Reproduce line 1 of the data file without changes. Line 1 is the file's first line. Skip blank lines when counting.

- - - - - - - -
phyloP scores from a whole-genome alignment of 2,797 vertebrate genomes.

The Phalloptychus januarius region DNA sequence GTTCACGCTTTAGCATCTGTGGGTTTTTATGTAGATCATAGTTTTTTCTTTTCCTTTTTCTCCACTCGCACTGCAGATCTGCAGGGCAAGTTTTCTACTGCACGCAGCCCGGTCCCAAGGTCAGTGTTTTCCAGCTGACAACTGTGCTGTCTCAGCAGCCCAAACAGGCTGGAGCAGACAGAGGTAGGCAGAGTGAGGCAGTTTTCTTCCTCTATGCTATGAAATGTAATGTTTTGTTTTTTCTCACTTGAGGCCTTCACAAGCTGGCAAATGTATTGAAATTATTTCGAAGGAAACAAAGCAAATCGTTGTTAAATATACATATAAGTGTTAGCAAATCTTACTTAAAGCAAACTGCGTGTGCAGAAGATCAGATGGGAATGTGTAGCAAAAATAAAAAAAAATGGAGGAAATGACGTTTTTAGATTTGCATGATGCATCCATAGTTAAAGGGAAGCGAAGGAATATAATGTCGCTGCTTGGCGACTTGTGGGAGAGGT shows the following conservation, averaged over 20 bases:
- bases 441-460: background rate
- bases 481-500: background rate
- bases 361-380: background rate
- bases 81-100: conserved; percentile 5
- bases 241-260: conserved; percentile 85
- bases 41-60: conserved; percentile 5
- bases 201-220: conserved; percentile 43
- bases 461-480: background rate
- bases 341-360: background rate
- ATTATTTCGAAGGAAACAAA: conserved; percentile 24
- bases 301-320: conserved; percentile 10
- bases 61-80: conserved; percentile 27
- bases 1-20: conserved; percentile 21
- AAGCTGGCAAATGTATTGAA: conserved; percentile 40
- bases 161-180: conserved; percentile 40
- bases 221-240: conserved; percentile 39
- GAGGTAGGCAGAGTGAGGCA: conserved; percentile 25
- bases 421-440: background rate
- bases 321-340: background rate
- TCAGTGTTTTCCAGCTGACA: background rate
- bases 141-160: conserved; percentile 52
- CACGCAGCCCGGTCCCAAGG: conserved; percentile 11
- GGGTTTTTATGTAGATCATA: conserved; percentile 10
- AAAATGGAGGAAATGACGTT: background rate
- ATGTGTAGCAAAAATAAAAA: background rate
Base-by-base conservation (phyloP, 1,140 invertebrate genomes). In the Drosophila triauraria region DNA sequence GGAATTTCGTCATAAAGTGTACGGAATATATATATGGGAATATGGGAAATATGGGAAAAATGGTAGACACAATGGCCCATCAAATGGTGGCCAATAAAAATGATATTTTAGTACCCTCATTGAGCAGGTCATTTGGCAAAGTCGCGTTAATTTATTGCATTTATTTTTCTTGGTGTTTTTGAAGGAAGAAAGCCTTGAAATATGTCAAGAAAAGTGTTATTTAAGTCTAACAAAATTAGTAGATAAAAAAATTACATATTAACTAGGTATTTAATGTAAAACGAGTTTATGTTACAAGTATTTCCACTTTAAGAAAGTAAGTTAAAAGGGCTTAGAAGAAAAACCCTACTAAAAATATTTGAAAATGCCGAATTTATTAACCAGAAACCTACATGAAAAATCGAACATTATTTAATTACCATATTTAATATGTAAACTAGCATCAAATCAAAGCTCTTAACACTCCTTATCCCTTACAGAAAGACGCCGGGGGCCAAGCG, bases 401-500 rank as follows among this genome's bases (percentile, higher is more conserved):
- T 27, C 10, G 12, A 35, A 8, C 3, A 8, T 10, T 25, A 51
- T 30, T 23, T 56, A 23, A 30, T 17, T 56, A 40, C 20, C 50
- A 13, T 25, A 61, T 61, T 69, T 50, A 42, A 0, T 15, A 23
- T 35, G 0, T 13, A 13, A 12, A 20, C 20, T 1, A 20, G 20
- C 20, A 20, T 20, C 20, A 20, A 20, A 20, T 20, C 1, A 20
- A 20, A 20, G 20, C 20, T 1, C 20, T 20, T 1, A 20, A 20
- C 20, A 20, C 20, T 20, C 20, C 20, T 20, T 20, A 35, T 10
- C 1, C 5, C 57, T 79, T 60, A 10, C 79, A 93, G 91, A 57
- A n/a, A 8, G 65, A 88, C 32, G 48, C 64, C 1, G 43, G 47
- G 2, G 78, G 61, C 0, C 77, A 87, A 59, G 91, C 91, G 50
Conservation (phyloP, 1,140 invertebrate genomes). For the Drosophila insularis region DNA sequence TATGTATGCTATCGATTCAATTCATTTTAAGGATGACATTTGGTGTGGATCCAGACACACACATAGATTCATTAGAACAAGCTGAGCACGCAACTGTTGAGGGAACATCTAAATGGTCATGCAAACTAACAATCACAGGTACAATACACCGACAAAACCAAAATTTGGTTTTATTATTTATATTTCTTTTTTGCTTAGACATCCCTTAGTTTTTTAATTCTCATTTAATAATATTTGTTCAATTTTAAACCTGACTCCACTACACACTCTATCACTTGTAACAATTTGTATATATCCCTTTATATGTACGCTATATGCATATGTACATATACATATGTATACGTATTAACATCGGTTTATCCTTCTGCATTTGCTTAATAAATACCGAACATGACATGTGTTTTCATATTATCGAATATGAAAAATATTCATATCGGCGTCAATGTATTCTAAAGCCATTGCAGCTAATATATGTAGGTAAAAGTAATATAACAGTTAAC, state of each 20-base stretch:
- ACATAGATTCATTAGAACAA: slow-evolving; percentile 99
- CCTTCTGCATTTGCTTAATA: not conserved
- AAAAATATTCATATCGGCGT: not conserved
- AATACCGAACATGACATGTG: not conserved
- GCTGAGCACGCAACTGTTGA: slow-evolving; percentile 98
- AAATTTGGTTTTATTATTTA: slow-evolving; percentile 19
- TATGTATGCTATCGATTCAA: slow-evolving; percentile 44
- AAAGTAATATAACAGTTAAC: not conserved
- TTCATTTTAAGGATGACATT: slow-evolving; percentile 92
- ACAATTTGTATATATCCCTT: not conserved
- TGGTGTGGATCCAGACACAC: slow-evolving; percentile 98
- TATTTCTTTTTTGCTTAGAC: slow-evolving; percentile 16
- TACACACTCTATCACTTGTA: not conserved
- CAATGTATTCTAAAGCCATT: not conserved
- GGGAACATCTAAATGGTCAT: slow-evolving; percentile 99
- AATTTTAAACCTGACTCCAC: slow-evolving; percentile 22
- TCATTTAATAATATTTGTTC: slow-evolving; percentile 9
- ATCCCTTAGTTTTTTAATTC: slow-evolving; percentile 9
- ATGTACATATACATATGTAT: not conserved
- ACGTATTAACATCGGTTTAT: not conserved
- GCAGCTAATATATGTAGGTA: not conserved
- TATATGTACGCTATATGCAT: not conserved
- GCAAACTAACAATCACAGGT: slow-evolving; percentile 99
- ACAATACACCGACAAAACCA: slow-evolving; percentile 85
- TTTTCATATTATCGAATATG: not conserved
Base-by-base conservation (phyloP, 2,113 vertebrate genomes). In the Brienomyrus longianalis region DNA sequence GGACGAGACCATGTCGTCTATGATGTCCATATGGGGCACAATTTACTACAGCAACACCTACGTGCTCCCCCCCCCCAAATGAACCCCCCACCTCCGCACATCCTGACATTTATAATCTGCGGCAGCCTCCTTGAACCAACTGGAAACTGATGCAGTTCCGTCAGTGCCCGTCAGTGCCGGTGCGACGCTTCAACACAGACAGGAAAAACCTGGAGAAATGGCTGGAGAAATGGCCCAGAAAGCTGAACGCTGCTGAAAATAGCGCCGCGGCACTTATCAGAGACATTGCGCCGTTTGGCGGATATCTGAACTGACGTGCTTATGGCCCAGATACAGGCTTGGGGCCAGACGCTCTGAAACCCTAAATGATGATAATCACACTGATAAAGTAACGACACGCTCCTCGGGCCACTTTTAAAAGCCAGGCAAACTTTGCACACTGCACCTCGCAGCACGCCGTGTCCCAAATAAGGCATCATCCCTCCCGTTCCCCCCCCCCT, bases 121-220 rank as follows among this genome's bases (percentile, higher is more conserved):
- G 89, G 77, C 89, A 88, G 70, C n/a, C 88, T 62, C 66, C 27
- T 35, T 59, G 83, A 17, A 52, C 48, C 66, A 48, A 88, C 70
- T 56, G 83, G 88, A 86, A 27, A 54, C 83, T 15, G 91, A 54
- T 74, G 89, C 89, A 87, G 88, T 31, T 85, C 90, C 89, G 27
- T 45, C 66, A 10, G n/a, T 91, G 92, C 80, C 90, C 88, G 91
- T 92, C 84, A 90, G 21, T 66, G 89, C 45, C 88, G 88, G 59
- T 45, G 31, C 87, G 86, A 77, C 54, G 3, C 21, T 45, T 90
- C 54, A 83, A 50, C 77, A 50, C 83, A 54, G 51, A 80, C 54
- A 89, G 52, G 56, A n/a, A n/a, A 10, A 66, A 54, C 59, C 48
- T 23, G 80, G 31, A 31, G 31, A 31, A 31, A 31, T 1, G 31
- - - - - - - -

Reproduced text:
phyloP scores from a whole-genome alignment of 2,797 vertebrate genomes.